Influencing public behavior can be an arduous and often frustrating task, as our long national journey with COVID-19 has borne out. It takes a lot of work to encourage and maintain public health behaviors such as masking, distancing, abiding by quarantine, getting tested, and getting vaccinated. Those in government and public health have been using everything in their toolbox and sometimes (as we know) it isn’t enough. People can be remarkably difficult to move.
With that in mind I would like to congratulate County Executive Calvin Ball and the team in Howard County Government for pulling off a feat of downright magic this week. In about 24 hours they got a significant number of Howard County residents to do something they had never done before: look at a public transit schedule.
I’ve written a lot here about the need to connect people with public transit in Columbia/HoCo, and how it needs to be seen as a useful option that everyone can use, rather than what poor people have no choice but to accept. Words are pretty, but they don’t move minds in the way that would be necessary to change a significant amount of behavior. As much as I am committed to writing, I am equally aware of the limits of my influence.
But on Thursday when Calvin Ball announced that, through an agreement with RTA, Howard County middle and high school students would receive bus passes for free transit, a whole bunch of people who had never considered riding the bus suddenly went to the website and started looking.
This is cool stuff. This is where attitudes and behavior can change.
Two things have arisen in the past few days that bear discussing. One is that some folks want to know if this agreement covers all middle and high school students in Howard County, or just HCPSS students. To my mind, if the decision has made specifically to address the bus driver shortage serving the school system, then it would make sense to target public school students. Sure, it would be nice to extend this benefit to all young people of middle and high school age, but, is that where the need is?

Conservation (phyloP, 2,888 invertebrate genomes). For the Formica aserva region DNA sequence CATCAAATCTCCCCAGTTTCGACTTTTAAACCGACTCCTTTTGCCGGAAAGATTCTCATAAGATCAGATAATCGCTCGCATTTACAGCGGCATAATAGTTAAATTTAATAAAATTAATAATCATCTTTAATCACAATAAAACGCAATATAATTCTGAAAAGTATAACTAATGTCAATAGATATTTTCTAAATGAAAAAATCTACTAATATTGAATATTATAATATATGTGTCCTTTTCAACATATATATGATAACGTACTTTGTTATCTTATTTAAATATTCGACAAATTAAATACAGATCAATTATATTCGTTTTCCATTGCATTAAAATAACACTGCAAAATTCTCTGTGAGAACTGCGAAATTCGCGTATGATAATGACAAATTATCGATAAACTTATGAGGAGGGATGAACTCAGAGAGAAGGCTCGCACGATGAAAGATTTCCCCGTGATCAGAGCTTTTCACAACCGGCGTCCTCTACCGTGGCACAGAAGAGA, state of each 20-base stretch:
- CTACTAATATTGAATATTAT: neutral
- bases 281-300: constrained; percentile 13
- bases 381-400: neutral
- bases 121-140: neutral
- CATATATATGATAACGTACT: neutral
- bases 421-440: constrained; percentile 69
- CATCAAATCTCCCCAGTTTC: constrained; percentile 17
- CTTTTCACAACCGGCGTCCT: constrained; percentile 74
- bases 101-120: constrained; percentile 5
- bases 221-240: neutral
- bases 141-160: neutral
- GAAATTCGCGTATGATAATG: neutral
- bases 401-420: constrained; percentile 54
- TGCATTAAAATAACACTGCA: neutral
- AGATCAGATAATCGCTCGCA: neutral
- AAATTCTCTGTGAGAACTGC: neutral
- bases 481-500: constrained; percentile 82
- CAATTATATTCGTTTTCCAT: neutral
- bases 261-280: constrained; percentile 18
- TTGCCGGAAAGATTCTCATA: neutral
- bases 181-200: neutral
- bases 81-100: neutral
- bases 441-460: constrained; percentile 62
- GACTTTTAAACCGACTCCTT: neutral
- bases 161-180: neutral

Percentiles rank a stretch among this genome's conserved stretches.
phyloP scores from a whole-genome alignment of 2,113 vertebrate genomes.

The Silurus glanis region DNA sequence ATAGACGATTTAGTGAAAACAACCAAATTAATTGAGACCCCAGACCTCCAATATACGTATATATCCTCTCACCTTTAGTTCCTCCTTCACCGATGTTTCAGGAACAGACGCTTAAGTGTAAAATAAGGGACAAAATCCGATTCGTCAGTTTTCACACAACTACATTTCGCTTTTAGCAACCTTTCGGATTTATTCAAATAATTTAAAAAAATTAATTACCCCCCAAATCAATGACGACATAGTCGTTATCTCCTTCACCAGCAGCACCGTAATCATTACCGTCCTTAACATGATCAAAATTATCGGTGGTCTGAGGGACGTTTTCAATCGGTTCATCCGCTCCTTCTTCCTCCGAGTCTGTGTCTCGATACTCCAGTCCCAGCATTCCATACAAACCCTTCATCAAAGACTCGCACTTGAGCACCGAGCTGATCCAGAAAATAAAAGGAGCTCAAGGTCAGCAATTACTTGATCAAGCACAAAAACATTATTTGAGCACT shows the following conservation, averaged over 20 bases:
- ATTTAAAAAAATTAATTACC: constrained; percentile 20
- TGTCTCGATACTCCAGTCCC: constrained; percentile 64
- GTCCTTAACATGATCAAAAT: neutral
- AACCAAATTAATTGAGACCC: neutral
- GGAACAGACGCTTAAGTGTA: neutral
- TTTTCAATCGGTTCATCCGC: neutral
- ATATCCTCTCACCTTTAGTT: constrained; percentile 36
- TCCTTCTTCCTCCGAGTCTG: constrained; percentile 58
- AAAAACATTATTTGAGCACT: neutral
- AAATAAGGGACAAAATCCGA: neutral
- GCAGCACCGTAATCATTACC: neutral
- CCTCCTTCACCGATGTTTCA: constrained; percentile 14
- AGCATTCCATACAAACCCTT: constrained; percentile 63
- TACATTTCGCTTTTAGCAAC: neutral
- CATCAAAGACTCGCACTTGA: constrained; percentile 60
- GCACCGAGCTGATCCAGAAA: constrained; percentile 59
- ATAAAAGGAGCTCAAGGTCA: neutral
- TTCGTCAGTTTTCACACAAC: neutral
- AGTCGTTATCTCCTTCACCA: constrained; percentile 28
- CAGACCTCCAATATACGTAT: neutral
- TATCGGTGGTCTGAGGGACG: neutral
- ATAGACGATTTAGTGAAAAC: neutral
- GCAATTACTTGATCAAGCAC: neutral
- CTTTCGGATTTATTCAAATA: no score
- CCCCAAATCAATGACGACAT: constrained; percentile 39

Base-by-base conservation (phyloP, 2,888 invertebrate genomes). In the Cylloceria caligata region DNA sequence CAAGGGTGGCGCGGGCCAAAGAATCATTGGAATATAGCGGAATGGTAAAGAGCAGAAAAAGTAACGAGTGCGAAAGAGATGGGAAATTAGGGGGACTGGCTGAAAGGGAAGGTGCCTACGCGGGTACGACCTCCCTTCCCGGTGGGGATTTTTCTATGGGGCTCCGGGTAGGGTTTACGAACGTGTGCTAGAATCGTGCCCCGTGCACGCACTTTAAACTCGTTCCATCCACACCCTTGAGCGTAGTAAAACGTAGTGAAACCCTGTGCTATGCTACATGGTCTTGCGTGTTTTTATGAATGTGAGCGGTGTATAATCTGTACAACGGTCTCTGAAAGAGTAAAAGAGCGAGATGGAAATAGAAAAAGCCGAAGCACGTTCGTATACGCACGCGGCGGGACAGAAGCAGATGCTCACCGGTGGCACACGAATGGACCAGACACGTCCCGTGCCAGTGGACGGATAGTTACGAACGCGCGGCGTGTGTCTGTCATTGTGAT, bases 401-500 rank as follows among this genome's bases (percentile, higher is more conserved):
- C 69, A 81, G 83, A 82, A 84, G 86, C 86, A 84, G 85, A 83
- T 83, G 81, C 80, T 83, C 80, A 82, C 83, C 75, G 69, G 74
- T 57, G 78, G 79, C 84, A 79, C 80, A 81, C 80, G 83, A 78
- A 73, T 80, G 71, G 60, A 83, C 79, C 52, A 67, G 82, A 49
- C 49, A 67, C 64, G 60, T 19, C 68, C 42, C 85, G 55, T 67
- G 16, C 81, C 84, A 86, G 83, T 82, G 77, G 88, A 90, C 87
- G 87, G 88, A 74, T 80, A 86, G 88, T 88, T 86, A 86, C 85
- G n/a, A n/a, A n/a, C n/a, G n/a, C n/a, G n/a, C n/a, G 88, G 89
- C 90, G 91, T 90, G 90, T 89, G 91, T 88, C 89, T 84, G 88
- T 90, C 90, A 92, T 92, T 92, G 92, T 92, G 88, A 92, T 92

What is the question we are trying to answer here? Is it: “Why don’t young people get free transit?” Or, “How are we going to get all these kids to school?”
It can be very difficult for some people to see others receive something that they won’t get. For example, the folks who were angry that there was a beautiful new playground in East Columbia and not in their neighborhood. This, too, is human nature. I would find it mildly amusing to see anyone get riled up enough about this to actually organize and fight for the right for their children to have access to free public transit. Actually, who knows? That might be a good thing.
The other thing, which is a mixed blessing, is that plenty of parents who have been searching through nearby bus routes have been discovering that RTA doesn’t serve their particular area all that well. That is probably disheartening. But it’s also a teachable moment. I think it’s good for people to contemplate the state of local public transit: where the routes are, where you can go, where you can’t.
It takes a belief, even if it’s a glimmer, that riding a bus is a feasible option, a desirable choice, even. For some students this absolutely will be a useful service for getting to and from school. I’m hoping that some of the other community members will ponder what it would take to make better options for their areas come to fruition. And that could be the beginning of a transformation in public attitudes about public transit.
No one is claiming that this is a perfect solution. It is a creative response to a public need and it uses the resources that we have available. I hope that it will provide significant help in a really difficult situation. I also hope that it may influence a new generation to believe that public transit is convenient and takes you where you want to go.
The more people experience that, and have that expectation, the more they will advocate for improvements to public transit wherever they live. This is a short-term solution that may have long term benefits.
I like it.